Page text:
On road trips across the South, Andrew Blanchard collects images to be used in his artwork.
Churches, rusted pickup trucks, graffiti, business signs and even roadkill – Blanchard, 37, a Converse College art professor, shoots photos of it all. He then incorporates these images of the South into his printmaking process.
“I don’t call them photographs,” Blanchard said, while working on a piece in a studio at Converse recently. “I call them images. They’re a means to an end.”
The new piece incorporates five churches – Catholic, Baptist, Lutheran, Pentecostal and Methodist – from photos taken on Southern road trips. Sometimes a few words or a phrase inspires a new piece for Blanchard, who plans to title the latest piece, “Which Way Will I Go?” Some of his works aim to destroy Southern stereotypes or blur the lines between urban, rural and country, he said.
The art that comes from Blanchard’s unique process of printmaking on wood panels now has him in the running for a prize to recognize outstanding young artists in South Carolina. He is a finalist for the Columbia-based 701 Center for Contemporary Artists’ annual prize. The purpose of the competition “is to identify and recognize young South Carolina artists whose work is exemplary in its originality, shows awareness of artistic developments and is of high artistic merit,” according to the center. Blanchard’s prints have collectors around the world. His work has been viewed by best-selling authors John Grisham and Stephen King, and bought by NFL quarterback Eli Manning. Blanchard’s mixed-process prints on wood and paper have been included in more than 100 national and international juried print exhibitions and was included recently in New American Paintings and the Oxford American magazine, which named him among the New Superstars of Southern Art.
Although his work has received accolades, Blanchard is excited about his art being recognized in the state he now calls home.
“I’m really happy, super thankful,” he said.
As Blanchard says in his artist’s biography on his website, andrewblanchard.net, he was born in the “wild swamps” of Louisiana and grew up in Waveland, Miss.
While in high school, he was inspired by the woodcuts of Walter Anderson and developed his interest in printmaking.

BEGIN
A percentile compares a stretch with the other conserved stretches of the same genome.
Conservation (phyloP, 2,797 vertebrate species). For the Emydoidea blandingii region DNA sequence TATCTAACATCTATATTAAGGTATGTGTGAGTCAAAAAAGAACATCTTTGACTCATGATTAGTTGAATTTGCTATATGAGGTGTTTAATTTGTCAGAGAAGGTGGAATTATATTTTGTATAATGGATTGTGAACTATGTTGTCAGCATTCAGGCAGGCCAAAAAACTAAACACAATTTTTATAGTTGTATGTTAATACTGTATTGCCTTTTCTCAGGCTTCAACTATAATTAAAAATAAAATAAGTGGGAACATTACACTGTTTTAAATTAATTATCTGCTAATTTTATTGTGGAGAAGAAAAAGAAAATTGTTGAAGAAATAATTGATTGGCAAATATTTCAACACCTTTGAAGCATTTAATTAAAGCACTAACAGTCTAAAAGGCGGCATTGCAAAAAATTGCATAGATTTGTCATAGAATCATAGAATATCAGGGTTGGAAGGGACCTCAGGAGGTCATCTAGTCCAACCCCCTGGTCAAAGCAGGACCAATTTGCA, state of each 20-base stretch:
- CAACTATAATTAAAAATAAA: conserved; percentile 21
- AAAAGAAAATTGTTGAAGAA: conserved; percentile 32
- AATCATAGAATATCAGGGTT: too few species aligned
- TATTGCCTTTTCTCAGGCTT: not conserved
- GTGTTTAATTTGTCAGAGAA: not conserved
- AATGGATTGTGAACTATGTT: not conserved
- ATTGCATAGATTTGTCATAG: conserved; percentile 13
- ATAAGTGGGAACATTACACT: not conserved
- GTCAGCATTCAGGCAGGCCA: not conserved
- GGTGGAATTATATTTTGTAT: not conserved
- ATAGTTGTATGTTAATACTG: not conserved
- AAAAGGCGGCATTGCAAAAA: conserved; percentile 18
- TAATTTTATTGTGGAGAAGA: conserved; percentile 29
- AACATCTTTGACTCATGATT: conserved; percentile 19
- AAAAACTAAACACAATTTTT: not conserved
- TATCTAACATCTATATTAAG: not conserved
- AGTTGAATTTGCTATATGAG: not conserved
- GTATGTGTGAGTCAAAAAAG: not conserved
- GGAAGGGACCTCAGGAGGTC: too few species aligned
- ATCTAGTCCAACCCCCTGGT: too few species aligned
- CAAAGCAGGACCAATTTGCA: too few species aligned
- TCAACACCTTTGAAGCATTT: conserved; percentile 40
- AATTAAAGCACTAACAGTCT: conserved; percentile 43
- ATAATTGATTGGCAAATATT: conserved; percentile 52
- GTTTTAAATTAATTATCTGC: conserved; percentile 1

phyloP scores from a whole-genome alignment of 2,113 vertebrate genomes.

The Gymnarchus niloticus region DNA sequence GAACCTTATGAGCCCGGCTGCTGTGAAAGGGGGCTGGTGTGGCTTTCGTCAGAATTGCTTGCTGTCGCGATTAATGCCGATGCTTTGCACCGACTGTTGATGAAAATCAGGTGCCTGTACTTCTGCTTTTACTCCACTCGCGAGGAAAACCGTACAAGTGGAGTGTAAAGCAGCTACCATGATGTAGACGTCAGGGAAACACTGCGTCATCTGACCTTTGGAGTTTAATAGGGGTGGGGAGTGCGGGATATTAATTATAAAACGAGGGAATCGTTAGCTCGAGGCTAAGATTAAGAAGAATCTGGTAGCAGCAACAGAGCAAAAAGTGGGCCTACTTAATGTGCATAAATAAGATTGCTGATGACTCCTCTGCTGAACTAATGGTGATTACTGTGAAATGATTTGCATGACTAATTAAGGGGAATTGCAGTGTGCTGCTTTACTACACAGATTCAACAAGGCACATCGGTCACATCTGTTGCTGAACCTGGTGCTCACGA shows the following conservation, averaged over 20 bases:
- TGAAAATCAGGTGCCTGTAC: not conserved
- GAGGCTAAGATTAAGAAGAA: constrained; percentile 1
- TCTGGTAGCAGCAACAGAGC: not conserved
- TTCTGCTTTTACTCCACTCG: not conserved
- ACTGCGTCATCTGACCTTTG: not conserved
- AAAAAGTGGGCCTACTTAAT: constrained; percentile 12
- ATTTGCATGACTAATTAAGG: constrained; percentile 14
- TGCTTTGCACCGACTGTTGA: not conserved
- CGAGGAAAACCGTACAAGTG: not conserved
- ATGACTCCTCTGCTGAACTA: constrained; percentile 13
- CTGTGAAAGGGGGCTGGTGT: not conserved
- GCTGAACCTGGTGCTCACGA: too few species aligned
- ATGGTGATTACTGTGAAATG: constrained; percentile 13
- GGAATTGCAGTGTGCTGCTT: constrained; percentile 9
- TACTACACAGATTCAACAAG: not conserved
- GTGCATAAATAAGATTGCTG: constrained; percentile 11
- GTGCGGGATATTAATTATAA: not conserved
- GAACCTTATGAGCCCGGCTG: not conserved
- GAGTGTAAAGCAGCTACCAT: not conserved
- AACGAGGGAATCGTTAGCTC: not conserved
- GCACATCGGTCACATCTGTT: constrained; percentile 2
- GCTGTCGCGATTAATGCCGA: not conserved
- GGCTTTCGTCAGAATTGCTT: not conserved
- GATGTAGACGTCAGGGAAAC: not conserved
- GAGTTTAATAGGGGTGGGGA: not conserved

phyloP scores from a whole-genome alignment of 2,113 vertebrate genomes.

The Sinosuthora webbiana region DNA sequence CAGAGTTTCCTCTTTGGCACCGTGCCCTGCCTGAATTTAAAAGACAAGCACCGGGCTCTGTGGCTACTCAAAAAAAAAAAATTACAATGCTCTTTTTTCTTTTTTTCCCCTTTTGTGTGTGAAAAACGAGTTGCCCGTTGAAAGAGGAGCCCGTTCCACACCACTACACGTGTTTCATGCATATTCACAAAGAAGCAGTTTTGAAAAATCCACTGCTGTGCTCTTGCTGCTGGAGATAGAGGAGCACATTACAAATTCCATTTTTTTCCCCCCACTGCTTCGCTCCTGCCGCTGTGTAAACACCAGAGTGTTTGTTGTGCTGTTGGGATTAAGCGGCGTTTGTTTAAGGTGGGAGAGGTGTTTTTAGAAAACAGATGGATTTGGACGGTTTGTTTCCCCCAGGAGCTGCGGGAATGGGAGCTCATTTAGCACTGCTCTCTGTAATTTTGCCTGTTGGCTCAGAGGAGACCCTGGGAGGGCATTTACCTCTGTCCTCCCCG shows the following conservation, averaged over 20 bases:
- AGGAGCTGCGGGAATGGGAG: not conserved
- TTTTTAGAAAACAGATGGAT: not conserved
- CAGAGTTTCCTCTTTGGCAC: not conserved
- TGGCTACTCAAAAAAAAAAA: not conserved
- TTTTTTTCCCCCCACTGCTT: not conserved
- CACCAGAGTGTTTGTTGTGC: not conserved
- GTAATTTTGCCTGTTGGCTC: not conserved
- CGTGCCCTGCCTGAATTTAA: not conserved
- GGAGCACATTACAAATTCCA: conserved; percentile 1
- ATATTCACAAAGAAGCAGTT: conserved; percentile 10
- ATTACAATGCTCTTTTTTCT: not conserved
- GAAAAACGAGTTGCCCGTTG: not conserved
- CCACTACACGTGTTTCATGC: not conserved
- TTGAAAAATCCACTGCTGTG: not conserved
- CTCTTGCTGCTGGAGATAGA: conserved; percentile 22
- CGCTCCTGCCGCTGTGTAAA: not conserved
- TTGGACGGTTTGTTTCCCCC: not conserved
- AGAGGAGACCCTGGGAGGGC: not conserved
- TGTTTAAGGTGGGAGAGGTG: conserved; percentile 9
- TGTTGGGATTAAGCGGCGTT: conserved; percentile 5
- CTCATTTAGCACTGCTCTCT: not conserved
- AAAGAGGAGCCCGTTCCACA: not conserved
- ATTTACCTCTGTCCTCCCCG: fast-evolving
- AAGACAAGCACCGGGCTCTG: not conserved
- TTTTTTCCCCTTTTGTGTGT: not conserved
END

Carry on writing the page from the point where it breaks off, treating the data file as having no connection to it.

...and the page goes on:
“I got a hold of printmaking in my sophomore year of high school,” Blanchard said. “Printmaking is a lot of manual labor, and that’s what I grew up doing.”
That manual labor included laying carpet and carpentry. Woodworking is something Blanchard continues today – he makes his own wood panels for his prints, and built the cabinets at Cakehead Bake Shop, which his wife, Liz, owns.
Blanchard’s portfolio includes the series, “Dixie Totems,” which features images hand painted signs and pickup trucks and began as paper prints. He uses similar photos with Southern themes in his work now, but prints on wood.
“Most people print on paper,” Blanchard said. “Working on wood panels is just so fun. People think they’re paintings.”
Wood is a more forgiving medium than paper. If Blanchard sees a mistake, it’s easy to wipe it away with a wet rag or sand it out, something he can’t do with paper prints.
Blanchard received a bachelor’s degree from the University of Southern Mississippi and his master’s degree at the University of Mississippi. He’s been working at Converse for nine years, and was the youngest faculty member at the college when he began working there.
Blanchard entered seven pieces for the 701 Center competition. One sold at a reception held Oct. 30 There are two other finalists for the 701 CCA Prize. The winner will receive a six-week, paid residency at 701 CCA, consultation services from a professional advertising and marketing firm, a solo exhibition at 701 CCA, and an ad in a national publication.
Susanne Floyd Gunter, chair of the Converse art department, said she’s ecstatic that Blanchard has been chosen as a finalist.
“Andrew gives a great twist on all things Southern,” Gunter said.
Blanchard’s originality comes from the way he mixes mediums, Gunter said. He uses printmaking, which is an old art form, but makes it new and unique by adding his own digital images and printing on wood panels rather than paper.
“He really does have a Southern theme and a Southern sensibility,” Gunter said. “His technique gives it a freshness.”
Gunter said Blanchard makes an impact on his students not only by his teachings in the classroom, but the work he produces himself.
“I think Andrew is a consummate professional,” she said. “He sets high standards for himself and his students. Students see him exhibiting, and he requires his students to exhibit. He makes it part of the process.”